Joshua D Daniell

and 1 more

Space weather indices are used to drive forecasts of thermosphere density, which directly affects objects in low-Earth orbit (LEO) through atmospheric drag force. A set of proxies and indices (drivers), F10.7, S10.7, M10.7, and Y10.7 are used as inputs by the JB2008 thermosphere density model. The United States Air Force (USAF) operational High Accuracy Satellite Drag Model (HASDM), relies on JB2008, and forecasts of solar drivers from a linear algorithm. We introduce methods using long-short term memory (LSTM) model ensembles to improve over the current prediction method as well as a previous univariate approach. We investigate the usage of principal component analysis (PCA) to enhance multivariate forecasting. A novel method, referred to as striped sampling, is created to produce statistically consistent machine learning data sets. We also investigate forecasting performance and uncertainty estimation by varying the training loss function and by investigating novel weighting methods. Results show that stacked neural network model ensembles make multivariate driver forecasts which outperform the operational linear method. When using MV-MLE (multivariate multi-lookback ensemble), we see an improvement of RMSE for F10.7, S10.7, M10.7, and Y10.7 of 17.7%, 12.3%, 13.8%, 13.7% respectively, over the operational method. We provide the first probabilistic forecasting method for S10.7, M10.7, and Y10.7 . Ensemble approaches are leveraged to provide a distribution of predicted values, allowing an investigation into robustness and reliability (R&R) of uncertainty estimates. Uncertainty was also investigated through the use of calibration error score (CES), with the approach providing an average CES of 5.63%, across all drivers.

Daniel R Weimer

and 3 more

We present results from a study of the time lags between changes in the energy flow into the polar regions and the response of the thermosphere to the heating. Measurements of the neutral density from the CHAMP and GRACE missions are used, along with calculations of the total Poynting flux entering the poles. During two major geomagnetic storms in 2003 these data show increased densities are first seen on the dayside edge of the auroral ovals after a surge in the energy input. At lower latitudes the densities reach their peak values on the dayside earlier than on the night side. A puzzling response seen in the CHAMP measurements during the November 2003 storm was that the density at a fixed location near the “Harang discontinuity’ remained at unusually low levels during three sequential orbit passes, while elsewhere the density increased. The entire database of measurements from the CHAMP and GRACE missions were used to derive maps of the density time lags across the globe. The maps show a large gradient between short and long time delays between $60^{\circ}$ and $30^{\circ}$ geographic latitude. They confirm the findings from the two storm periods, that near the equator the density on the dayside responds earlier than on the nightside. The time lags are longest near 18 – 20 h local time. The time lag maps could be applied to improve the accuracy of empirical thermosphere models, and developers of numerical models may find these results useful for comparisons with their calculations.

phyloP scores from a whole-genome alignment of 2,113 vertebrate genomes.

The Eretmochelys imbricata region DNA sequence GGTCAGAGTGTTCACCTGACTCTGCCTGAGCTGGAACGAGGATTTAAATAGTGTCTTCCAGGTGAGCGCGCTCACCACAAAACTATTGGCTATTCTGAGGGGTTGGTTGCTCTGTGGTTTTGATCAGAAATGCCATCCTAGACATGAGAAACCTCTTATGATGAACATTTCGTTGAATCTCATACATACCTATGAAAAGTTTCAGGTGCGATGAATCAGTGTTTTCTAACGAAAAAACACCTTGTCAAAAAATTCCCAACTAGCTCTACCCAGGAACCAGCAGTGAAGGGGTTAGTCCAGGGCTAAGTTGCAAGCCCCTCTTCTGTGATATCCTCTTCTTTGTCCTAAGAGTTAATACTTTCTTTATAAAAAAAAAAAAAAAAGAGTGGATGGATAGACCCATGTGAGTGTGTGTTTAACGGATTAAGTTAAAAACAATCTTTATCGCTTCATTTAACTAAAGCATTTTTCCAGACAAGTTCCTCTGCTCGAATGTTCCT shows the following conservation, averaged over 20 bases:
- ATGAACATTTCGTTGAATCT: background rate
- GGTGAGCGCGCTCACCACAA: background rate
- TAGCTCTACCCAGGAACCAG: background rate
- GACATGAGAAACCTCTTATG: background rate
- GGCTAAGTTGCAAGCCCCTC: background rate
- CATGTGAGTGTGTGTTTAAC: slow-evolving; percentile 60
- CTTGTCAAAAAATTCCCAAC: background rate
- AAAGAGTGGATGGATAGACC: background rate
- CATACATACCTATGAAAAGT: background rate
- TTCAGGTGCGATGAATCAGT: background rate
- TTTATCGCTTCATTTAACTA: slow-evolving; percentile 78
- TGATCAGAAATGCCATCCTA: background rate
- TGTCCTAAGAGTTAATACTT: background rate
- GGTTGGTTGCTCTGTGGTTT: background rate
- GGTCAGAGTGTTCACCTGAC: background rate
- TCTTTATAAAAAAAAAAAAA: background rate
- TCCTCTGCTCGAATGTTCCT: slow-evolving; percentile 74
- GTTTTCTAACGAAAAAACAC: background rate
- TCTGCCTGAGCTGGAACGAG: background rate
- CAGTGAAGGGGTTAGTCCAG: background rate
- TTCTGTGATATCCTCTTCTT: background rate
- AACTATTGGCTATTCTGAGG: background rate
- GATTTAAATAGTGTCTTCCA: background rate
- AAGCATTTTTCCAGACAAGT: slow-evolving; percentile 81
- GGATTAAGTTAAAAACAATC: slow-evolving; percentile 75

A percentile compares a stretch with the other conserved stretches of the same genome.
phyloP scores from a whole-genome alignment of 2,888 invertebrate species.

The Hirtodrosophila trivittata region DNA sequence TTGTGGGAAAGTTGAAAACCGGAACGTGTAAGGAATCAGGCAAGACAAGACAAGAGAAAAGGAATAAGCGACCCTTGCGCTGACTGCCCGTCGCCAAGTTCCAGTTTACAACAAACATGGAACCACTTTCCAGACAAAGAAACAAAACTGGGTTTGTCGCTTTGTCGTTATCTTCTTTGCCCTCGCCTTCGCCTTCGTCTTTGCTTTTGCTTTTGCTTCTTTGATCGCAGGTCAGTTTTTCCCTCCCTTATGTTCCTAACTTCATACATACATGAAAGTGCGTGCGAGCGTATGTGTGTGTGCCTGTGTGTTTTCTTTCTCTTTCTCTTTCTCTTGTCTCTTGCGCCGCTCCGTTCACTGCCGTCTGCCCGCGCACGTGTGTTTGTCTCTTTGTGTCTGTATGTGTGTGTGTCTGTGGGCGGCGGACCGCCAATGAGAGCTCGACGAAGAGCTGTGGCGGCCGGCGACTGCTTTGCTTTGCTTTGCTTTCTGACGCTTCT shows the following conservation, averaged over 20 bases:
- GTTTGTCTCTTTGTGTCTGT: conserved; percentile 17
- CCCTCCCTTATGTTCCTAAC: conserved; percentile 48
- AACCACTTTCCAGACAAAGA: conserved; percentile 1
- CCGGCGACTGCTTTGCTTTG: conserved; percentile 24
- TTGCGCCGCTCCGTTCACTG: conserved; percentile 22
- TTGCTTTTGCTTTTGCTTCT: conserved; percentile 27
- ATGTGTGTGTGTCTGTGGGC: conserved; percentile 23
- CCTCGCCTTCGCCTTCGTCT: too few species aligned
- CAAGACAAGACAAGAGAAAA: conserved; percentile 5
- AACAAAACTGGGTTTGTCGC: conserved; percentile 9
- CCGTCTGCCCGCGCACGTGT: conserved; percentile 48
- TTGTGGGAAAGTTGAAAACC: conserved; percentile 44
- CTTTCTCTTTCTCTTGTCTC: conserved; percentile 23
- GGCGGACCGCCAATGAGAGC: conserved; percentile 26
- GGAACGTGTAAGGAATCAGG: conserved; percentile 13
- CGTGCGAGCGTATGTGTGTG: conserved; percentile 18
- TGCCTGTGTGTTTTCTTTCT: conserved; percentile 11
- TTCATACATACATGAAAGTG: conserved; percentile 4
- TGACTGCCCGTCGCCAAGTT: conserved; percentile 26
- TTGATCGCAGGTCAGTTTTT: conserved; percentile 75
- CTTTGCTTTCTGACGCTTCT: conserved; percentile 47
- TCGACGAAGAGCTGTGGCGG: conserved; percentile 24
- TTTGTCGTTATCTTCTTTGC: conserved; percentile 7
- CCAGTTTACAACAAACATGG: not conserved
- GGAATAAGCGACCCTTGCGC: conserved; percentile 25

Alfredo A Cruz

and 4 more